Its not Ayers choice because he is an employee of Yale and Yale's attorneys are now involved.That's why Ayers has back peddled on his earlier comments that he will publicly name employers whose plans have high fees based on 2009 data.

"When asked if Prof. Ayres would publicize any company-specific information using more-recent data, the spokeswoman said she didn't know."

Referring questions to a corporate PR person who issues non responsive answers is standard procedure when an institution wants to limit its exposure to a controversal issue.
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Re: A Professor Puts the Scare in Plan Sponsors

Postby pkcrafter » Tue Aug 06, 2013 9:45 pm

Update:

Manwithnoname wrote:
One flaw in the professor's analysis that has been pointed out is that he did not take into account services which add value and improve returns such as auto enrollment, advice, call centers and investment education. Plans which provide greater services will have higher fees.

Manwithnoname seems to think along the lines of TPAs (third party administrators) because they their lawyers have replied to Professor Ayres' letter.

After much blood and thunder from the retirement plan industry, the three Drinker Biddle attorneys fired off a response July 29 that debunked the findings.

“Based on our work for plan sponsors, as well as record keepers and other service providers, our conclusion is that plan sponsors should not rely on his letters and study,” the attorneys wrote. “Instead, they should engage in a prudent process to evaluate the services to their plans and participants, the compensation of service providers and the costs of those services, as well as the costs of the plans' investments.”


Adopting index funds may be cheaper compared with keeping offerings that have higher expense ratios and pay significant revenue sharing, but that could have unintended consequences, according to the lawyers.


http://www.investmentnews.com/article/20130805/FREE/130809959&cslet=UnhOY2lLZjlKL0taK2lNaXM3T25UUE5ycnU3cXVHREg=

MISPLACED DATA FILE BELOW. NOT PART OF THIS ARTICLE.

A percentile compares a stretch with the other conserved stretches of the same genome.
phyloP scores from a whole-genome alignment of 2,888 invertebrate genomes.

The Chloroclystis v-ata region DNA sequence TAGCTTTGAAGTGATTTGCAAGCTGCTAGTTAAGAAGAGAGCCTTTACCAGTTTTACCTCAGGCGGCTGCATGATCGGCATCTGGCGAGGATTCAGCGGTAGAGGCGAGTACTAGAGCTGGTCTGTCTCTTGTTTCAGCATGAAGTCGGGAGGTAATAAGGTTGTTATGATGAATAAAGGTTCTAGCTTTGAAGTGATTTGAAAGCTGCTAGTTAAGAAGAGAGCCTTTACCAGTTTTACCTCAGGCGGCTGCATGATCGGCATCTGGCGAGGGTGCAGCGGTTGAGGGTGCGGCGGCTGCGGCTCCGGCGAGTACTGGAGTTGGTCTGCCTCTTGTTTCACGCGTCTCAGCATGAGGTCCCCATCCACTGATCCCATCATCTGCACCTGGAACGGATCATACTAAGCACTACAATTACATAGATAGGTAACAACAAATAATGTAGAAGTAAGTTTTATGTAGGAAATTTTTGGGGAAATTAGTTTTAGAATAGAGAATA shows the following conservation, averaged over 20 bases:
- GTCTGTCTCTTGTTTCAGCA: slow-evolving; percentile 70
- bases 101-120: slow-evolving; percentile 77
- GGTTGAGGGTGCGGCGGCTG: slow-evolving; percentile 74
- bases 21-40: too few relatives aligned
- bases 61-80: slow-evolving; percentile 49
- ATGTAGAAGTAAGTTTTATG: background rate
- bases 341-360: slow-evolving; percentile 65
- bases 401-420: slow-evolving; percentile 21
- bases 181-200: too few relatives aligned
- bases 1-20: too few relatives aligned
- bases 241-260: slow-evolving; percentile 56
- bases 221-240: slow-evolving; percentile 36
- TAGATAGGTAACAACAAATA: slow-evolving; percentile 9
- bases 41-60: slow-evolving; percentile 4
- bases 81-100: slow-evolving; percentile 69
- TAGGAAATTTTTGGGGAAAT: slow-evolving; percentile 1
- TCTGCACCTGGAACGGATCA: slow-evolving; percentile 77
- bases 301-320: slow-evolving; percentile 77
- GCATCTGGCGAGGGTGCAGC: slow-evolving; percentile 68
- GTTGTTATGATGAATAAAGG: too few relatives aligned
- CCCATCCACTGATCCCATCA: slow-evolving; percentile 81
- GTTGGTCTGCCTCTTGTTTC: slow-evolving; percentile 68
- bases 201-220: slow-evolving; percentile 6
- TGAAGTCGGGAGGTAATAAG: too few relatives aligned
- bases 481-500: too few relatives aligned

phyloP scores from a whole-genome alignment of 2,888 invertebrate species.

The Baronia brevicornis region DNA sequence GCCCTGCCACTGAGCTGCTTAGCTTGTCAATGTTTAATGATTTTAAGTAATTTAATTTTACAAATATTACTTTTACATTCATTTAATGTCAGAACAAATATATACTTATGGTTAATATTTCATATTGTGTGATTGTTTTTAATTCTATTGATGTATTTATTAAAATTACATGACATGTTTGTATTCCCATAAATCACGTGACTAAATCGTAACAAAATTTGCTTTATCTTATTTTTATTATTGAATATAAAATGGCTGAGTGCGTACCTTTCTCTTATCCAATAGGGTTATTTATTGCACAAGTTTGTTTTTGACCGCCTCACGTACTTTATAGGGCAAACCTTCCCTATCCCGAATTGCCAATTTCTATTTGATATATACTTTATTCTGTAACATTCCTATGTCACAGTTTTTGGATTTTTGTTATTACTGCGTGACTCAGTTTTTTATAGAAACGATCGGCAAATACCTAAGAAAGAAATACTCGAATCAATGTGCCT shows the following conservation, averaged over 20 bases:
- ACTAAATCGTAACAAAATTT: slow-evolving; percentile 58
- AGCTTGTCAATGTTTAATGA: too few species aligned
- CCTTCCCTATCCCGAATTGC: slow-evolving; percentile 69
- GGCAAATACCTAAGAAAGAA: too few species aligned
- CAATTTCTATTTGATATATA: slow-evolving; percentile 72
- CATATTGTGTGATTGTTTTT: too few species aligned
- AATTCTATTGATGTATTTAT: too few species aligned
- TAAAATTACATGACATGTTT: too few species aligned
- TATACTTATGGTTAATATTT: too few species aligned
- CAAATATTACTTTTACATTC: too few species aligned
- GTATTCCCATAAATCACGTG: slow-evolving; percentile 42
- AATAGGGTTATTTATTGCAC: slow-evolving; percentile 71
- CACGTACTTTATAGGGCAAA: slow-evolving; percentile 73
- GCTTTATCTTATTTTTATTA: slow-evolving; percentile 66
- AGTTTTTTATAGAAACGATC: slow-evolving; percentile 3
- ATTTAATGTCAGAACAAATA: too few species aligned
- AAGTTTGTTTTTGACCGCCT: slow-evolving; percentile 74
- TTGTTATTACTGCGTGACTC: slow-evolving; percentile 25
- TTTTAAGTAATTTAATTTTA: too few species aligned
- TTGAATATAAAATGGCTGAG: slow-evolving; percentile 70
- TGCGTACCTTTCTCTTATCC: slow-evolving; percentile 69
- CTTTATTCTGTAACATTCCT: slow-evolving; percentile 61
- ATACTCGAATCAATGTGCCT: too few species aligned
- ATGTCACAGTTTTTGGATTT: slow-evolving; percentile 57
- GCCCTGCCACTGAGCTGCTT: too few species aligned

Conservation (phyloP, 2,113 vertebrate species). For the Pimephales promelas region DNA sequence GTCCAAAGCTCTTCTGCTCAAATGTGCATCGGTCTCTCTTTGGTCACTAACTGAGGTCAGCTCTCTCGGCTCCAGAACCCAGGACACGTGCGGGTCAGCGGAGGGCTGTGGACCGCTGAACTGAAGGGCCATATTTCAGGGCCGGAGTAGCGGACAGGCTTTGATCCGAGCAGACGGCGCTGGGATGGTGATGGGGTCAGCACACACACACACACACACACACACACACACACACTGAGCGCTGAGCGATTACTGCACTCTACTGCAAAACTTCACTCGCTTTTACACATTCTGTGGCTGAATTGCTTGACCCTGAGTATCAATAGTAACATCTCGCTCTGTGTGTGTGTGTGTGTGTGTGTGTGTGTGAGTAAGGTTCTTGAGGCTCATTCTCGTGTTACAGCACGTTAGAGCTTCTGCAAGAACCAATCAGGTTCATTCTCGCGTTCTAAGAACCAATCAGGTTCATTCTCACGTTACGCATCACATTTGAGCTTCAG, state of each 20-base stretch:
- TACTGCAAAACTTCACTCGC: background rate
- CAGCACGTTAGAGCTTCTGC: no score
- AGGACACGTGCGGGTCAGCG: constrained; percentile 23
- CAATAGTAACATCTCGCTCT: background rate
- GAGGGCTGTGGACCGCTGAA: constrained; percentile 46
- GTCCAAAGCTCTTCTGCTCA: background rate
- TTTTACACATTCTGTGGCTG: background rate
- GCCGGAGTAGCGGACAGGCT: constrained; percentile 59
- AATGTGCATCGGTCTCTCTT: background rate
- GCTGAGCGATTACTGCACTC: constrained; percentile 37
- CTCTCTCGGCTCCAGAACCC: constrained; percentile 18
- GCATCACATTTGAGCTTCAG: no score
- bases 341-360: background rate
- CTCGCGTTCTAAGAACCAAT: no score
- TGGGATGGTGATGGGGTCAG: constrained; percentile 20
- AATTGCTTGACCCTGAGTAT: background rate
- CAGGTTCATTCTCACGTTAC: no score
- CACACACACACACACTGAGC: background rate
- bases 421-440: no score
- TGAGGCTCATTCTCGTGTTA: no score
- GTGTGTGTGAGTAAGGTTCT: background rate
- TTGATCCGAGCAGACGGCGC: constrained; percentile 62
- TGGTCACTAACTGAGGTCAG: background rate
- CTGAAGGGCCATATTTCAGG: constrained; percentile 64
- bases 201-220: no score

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Re: A Professor Puts the Scare in Plan Sponsors

Postby umfundi » Tue Aug 06, 2013 10:22 pm

From the little I know about Professor Ayres, I am not an admirer, though I share his point of view about plan administrators in general.

It is only a matter of time before this comes crashing down. Detroit's pension administrators flew first class to Hawaii for a conference only weeks before the city declared bankruptcy.

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Re: A Professor Puts the Scare in Plan Sponsors

Postby Valuethinker » Wed Aug 07, 2013 7:44 am

Sheepdog wrote:As a side note, I took my pension as a lump sum and rolled it over. I no longer could trust my company. (They are out of business today, sold to a large conglomerate.)


An honourable man in a dishonourable situation.

My presumption is the company was warned by its lawyers it would get sued if it provided 'advice' which turned out later to be wrong (and, inevitably, it would not be the best advice-- that's the whole point of diversification, that you get not the best return, but not the worst).

ERISA, for Defined Benefit schemes, protects the plan sponsor (employer) from that, largely. The 'prudent man rule' as I understand it basically says if the Trustees take their fiduciary responsibilities seriously, and retain good external advisers, then they are in the clear.